When you tap and hold the file, you’ll get prompted with a list of apps available for opening it on your iPhone. Choose Ulysses, and the file will be imported as a Ulysses sheet into your library’s inbox.

According to this blog post opening a .docx file in Ulysses is doable but I won’t be doing it anymore.

#deletefacebook

Since the Cambridge Analytica news broke “deletefacebook” is trending. It appears users are leaving the social network in big numbers. They have figured out that Facebook is nothing more than a mass surveillance machine. Their service is not to make life better, as they would have you believe, but instead to gather as much information about you as they can and then sell it for targeted ads and services. That’s their core business model of collect, store, analyze, and exploit.

I found John Biggs TechCrunch article #deletefacebook worth sharing. It’s about his realization that Facebook’s having so much of his personal information is a liability.

Facebook is using us. It is actively giving away our information. It is creating an echo chamber in the name of connection. It surfaces the divisive and destroys the real reason we began using social media in the first place – human connection.

It is a cancer.

I’ve begun the slow process of weaning myself off of the platform by methodically running a script that will delete my old content.

I encourage you my reader to #deletefacebook. I would but I’ve never had an account so I have nothing to delete.

Feeds I follow

Some of the most interesting Apple-related technology feeds that I follow are smaller blogs run by individuals rather than the bigger news blogs like iMore, 9to5 Mac, and MacRumors.

Here are some of my favorites:

There’s one thing in Bear app that really bugs me

Last September I wrote about making a permanent move from nvALT to Bear for notes and lists. Since then I have gone all in with Bear. The first year of my Pro subscription was up in December and I renewed it for another year without hesitation.

Now I’m experimenting with Bear as my app for writing blog posts and other short-form writing projects. This may or may not last but for now, it’s what I’m doing.

But, there’s one thing that really bugs me.

In markdown compatibility mode using the double asterisk syntax or ⌘B for bold at the beginning of a line inserts a line separator. It’s really irritating. This happens in both the iOS and macOS versions of the app. This is not a new bug. It’s been around for as long as I can remember.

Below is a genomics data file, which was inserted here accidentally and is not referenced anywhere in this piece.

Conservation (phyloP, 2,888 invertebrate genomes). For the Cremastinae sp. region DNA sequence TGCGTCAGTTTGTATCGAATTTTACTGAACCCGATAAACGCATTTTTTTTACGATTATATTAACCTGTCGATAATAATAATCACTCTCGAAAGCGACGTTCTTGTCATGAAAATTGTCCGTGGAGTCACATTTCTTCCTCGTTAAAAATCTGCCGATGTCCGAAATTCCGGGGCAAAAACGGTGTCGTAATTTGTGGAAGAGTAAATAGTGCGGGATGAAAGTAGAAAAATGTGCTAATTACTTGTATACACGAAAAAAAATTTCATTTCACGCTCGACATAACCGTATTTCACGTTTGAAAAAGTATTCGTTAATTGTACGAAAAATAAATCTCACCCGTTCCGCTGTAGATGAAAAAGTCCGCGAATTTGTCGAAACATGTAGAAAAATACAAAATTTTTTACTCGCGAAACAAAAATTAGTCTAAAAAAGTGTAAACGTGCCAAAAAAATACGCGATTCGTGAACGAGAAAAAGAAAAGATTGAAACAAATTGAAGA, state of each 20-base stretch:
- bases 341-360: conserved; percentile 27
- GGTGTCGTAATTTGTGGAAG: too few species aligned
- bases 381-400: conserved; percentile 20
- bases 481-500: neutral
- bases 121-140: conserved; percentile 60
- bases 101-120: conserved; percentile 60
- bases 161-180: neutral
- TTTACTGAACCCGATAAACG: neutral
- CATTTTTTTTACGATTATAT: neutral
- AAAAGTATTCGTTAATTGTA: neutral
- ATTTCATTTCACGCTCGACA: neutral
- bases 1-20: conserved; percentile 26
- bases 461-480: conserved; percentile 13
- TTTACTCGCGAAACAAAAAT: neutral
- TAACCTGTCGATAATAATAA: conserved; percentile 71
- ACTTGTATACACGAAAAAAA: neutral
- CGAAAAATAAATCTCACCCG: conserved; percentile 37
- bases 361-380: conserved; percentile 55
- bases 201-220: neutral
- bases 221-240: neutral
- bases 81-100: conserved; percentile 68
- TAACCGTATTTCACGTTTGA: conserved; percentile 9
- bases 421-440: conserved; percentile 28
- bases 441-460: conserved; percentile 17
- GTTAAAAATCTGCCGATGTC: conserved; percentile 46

I have reported this twice. It’s still not fixed. I know Shiny Frog knows about it because Shiny Frog has acknowledged my bug reports and I’ve seen complaints about it on Twitter.

Please Shiny Frog, when will this bug get fixed?

“This Is Serious”: Facebook Begins Its Downward Spiral

Nick Bilton, writing for Vanity Fair

There’s another theory floating around as to why Facebook cares so much about the way it’s impacting the world, and it’s one that I happen to agree with. When Zuckerberg looks into his big-data crystal ball, he can see a troublesome trend occurring. A few years ago, for example, there wasn’t a single person I knew who didn’t have Facebook on their smartphone. These days, it’s the opposite. This is largely anecdotal, but almost everyone I know has deleted at least one social app from their devices. And Facebook is almost always the first to go. Facebook, Twitter, Instagram, Snapchat, and other sneaky privacy-piercing applications are being removed by people who simply feel icky about what these platforms are doing to them, and to society.

And then there’s the main reason I think people are abandoning these platforms: Facebook knows us better than we know ourselves, with its algorithms that can predict if we’re going to cheat on our spouse, start looking for a new job, or buy a new water bottle on Amazon in a few weeks. It knows how to send us the exact right number of pop-ups to get our endorphins going, or not show us how many Likes we really have to set off our insecurities. As a society, we feel like we’re at war with a computer algorithm, and the only winning move is not to play.

Facebook only cares about Facebook not it’s users. I’m happy to see folks are starting to delete their Facebook accounts.